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Study Tips for Languages Other Than English

By Celene Palmero in HSC
4th of February 2020
Study tips for languages other than English

It’s no secret that learning a language is hard – especially during the HSC. It requires many things, such as many hours of one talking to themselves, watching numerous foreign films that we claim is ‘for studying’ and listening to a robotic voice repeating the same word, over, and over again until you can say it perfectly. 

But it’s undeniable that studying a language transcends simply being a 2 unit subject. It’s a rewarding subject to study, but also a difficult subject to study. So in this article, I’m going to recommend some study tips that people have recommended to me, and study tips that I personally engage in!

 

1. A Mindset Change

When looking at learning a language, regardless of whether it is during the course of your study or not, you are bound to look at the dialect with your mouth agape. You may even take one look and already be one foot out of the door, ready to sell the textbook you just bought for it. 

It’s easy to look at a language and be daunted by it, afraid that you may never even learn the most basic words. But it is by overcoming this state of shock that we can begin. 

Remember that a language is based on centuries of culture and people – and that it is constantly growing, meaning that it is nearly impossible to ever learn an entire language. Take some time to learn about the culture, if you please, learn some catchphrases and pretend you’re a tourist. Be interested and invest your time into learning more than just the language. Because throughout your course of study, you will be cultivating this skill for however many years you choose to – make sure you enjoy it!

 

2. How to Practise

What’s difficult about learning a language is that it isn’t like any other subject. There isn’t a formula you can just apply, nor is there a list of techniques that you can choose to analyse. It isn’t as simple as copying down what your teacher wrote.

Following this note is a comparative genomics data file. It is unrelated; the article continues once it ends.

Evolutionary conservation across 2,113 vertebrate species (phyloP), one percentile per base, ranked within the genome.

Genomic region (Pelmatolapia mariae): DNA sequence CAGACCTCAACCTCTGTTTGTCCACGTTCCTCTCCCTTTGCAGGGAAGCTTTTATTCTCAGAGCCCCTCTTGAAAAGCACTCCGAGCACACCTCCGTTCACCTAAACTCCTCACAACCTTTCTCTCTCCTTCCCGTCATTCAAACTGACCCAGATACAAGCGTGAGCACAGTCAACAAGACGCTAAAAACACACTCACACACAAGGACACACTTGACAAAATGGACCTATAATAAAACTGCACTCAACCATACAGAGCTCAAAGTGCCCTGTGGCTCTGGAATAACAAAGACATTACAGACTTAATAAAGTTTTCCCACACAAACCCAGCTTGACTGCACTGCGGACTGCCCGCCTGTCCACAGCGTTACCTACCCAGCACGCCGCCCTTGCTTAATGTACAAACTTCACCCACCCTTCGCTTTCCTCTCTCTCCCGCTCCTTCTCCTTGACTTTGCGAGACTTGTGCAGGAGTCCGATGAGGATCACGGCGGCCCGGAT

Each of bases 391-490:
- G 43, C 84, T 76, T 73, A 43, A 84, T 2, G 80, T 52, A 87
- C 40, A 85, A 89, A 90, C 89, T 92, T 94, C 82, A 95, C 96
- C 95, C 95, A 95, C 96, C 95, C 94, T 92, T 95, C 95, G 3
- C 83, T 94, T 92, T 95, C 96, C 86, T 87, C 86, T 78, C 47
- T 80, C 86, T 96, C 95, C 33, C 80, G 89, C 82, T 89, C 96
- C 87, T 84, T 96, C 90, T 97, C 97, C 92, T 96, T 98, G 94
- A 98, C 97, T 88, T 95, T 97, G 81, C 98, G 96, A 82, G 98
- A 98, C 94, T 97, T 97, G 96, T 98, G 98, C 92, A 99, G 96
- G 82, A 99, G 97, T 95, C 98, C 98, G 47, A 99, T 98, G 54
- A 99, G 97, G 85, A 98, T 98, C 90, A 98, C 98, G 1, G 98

A language consists of four aspects: listening, reading, responding and writing. Each of these areas, for some people, have to be done in a number of different methods. But for some, it can only be one or two methods. 

Every language is unique; some have characters, some are the latin alphabet, some put the verb at the start of the sentence, and so on and so forth. What is most important is that you are able to study effectively. 

 

3. Vocabulary Lists

This is one of the most recommended study tips I have received from teachers and high-achievers. For them, it is highly effective and helps with all aspects of a language.

Firstly, I recommend giving a title like ‘Adjectives: Body Parts’ or ‘Locations/Facilities: School Setting’. I find this really useful as, over the course of your study, you will find that the syllabus only needs you to learn a certain number of words. But if you decide to continue the subject, they often come back to that area of vocabulary and expand on it much more.

Then, I would suggest that you begin with two columns, the left with the English translation and the right with the language equivalent. 

Learning a language through HSC

In this image, I have three columns as I’m not very skilled in learning kanji. If you’re like me, or are just starting out, I would recommend doing this, or even adding more columns that have the pronunciation in English. I personally find it really helpful and easier to read, especially when you haven’t studied in a while! 

But I do have to say that this isn’t my go-to study method as I am more of an auditory learner. So don’t fret if you don’t like the sound of this method, you are definitely bound to find yours!